Andrew RHODES, assistant professor at Toulouse Capitole 1 University will defend his thesis (Habilitation à diriger des recherches) on "Essays on Multiproduct Firms and Consumer Search" on Monday 22th June at 3:30pm.
Thesis by Zoom Meeting. If you want to join the meeting, please contact Wilfried Sand-Zantman.
- Bruno JULLIEN, Senior researcher, CNRS – TSE
- Jeanine MIKLOS-THAL, University of Rochester, USA
- Régis Renault, University of Cergy
- Volker NOCKE, University of Mannheim
- Wilfried ZAND-ZANTMAN, University Toulouse 1 Capitole – TSE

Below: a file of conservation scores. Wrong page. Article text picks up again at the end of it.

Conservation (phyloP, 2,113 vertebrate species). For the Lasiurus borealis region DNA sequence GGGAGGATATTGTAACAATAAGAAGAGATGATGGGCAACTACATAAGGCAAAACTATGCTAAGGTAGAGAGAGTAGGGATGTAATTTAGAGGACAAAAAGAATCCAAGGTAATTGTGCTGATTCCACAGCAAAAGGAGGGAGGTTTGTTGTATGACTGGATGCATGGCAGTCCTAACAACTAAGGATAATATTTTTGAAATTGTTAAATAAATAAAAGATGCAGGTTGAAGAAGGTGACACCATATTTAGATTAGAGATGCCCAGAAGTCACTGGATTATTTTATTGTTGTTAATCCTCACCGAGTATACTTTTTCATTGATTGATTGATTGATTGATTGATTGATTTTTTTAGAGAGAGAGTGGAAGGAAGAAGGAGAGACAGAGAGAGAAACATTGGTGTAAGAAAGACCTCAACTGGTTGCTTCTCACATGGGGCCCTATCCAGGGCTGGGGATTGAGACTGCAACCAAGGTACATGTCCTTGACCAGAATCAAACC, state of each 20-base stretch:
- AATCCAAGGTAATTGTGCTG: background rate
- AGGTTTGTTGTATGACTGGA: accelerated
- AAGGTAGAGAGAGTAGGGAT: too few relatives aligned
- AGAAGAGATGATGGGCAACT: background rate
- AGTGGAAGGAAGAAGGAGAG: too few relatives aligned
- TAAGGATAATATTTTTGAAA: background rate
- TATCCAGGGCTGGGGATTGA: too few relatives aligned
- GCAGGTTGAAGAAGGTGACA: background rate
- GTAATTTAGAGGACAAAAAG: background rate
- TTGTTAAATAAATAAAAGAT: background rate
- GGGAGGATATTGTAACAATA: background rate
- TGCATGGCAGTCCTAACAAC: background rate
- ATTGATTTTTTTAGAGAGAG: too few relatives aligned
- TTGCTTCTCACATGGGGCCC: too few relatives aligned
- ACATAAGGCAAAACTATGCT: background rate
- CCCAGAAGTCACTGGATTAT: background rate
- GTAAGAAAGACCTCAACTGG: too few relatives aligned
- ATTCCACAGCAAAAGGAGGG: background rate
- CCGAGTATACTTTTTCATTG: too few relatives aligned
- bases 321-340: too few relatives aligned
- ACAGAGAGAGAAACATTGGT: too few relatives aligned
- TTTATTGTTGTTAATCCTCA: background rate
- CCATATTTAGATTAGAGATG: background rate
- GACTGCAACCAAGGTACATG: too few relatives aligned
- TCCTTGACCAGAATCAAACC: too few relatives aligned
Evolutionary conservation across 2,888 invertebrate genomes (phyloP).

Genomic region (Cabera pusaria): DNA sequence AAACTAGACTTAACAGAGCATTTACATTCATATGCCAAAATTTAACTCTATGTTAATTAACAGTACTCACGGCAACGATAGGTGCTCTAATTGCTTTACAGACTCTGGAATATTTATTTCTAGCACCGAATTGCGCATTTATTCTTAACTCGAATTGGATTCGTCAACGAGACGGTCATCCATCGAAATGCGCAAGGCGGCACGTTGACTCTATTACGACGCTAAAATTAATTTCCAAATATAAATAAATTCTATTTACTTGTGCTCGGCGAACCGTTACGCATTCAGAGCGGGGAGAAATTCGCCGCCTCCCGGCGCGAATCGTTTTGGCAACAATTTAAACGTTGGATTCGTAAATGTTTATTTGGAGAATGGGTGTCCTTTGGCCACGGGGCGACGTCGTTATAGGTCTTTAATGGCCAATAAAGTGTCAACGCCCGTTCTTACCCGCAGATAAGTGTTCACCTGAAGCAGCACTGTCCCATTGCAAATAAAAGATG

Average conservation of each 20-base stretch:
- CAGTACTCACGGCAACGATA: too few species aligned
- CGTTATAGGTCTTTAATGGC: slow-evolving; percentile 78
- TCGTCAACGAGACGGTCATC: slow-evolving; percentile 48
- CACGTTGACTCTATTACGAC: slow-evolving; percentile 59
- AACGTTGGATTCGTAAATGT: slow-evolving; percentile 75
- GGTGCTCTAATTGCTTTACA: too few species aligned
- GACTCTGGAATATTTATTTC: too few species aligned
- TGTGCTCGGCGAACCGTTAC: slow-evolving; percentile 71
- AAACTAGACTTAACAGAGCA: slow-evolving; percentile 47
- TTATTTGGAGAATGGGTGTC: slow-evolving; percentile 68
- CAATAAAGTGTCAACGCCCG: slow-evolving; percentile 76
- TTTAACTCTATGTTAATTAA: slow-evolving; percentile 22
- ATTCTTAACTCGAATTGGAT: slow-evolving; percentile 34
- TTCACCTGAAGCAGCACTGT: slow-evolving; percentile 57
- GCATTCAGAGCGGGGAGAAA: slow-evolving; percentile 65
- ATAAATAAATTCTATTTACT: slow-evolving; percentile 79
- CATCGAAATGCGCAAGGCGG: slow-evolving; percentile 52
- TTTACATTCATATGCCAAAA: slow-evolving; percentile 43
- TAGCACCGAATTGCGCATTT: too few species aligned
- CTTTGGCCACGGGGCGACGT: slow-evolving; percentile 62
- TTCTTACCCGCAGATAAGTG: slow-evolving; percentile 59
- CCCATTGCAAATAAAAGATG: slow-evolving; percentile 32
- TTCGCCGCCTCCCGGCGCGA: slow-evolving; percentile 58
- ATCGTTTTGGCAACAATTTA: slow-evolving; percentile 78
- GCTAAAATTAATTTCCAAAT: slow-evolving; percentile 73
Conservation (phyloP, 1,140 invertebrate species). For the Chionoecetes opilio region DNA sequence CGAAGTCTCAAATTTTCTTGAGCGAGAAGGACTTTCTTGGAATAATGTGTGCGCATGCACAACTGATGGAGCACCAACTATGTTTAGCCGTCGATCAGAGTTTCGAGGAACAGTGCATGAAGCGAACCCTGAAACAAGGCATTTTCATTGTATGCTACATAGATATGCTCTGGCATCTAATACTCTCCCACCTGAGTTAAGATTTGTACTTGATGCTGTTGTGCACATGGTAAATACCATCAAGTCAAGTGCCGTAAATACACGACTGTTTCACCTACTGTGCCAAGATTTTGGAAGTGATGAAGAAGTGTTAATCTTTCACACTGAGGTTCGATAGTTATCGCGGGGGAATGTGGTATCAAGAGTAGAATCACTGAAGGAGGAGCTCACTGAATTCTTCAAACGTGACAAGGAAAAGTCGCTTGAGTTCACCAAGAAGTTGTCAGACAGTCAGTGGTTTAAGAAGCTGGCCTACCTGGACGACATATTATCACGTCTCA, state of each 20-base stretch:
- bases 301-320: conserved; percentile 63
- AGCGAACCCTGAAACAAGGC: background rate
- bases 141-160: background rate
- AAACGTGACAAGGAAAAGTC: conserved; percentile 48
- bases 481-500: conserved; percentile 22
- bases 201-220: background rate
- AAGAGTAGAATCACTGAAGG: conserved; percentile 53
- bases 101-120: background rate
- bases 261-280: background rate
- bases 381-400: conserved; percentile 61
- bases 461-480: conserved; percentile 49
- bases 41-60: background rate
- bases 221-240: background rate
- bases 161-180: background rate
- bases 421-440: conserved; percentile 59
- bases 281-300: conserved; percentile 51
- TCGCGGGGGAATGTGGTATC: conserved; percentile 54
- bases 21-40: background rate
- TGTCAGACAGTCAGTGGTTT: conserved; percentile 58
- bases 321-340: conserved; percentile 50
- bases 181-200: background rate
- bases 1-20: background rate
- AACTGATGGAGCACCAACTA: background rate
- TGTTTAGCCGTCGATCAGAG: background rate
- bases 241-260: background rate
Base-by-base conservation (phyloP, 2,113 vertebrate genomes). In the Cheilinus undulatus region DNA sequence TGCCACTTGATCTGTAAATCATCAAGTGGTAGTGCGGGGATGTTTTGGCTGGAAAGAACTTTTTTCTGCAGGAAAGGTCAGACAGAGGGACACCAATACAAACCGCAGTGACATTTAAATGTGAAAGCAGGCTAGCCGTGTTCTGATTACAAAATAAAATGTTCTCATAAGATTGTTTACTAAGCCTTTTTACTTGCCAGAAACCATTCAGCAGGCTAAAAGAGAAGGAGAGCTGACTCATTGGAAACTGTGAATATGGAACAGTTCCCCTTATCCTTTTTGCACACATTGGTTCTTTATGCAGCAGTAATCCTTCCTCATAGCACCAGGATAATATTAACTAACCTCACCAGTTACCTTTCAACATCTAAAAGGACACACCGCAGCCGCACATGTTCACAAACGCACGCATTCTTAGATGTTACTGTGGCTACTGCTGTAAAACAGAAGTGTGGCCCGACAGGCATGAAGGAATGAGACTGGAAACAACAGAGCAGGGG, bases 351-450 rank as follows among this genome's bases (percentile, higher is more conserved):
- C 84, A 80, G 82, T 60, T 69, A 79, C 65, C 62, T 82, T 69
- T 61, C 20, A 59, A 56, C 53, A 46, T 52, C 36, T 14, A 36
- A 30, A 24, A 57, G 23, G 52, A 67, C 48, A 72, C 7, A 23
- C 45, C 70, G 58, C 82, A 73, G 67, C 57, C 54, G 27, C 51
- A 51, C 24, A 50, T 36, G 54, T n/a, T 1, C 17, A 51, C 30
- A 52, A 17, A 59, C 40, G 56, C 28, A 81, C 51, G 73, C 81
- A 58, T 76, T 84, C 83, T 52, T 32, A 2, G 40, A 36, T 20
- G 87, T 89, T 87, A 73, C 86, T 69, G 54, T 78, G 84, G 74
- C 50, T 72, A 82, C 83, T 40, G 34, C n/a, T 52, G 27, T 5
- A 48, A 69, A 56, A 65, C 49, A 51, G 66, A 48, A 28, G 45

This body of work looks at both the behavior of multiproduct firms and the impact of search frictions on market outcomes. Chapters 1 and 2 consider multiproduct mergers. Chapter 1 studies remedies when the merging firms are active in several different product (or geographic) markets. It shows that under certain conditions, a policymaker interested in maximizing aggregate consumer surplus should implement many remedies in a small number of markets. Chapter 2 demonstrates that when products are vertically differentiated, many well-known results from the extant merger literature are not robust. As one example, consumer surplus can increase when a merger generates no synergies. In Chapter 3 consumers wish to buy a product repeatedly over time, but have to search for information about prices and match values. As firms become older they optimally raise their price, which generates consumer turnover because some consumers who were previously loyal stop buying and search for a new product. Chapter 4 considers markets where consumers find it hard to judge product quality, and allows for the possibility that firms may make false claims about their quality. One result is that, under certain conditions, consumers are best off with a laissez-faire policy which permits a positive level of false advertising. Chapters 5-7 look at the behavior of multiproduct firms in markets with search frictions. Chapter 5 shows, amongst other things, that a low advertised price on one product can credibly convince consumers that other (unadvertised) prices are lower, making it more attractive for them to search the firm. Chapter 6 meanwhile allows sellers of unrelated products to merge and thereby save consumers some search costs. It finds that when search costs are high the equilibrium market structure has only large firms, but when search costs are small the equilibrium market structure is asymmetric with a mix of large and small firms. Finally, chapter 7 considers the optimal product range of a multiproduct intermediary. It shows how all relevant demand and cost information on a product can be reduced to a two-dimensional sufficient statistic. It then characterizes which products should be stocked (and whether this should be done exclusively or non-exclusively) as a function of (the distribution of) that sufficient statistic.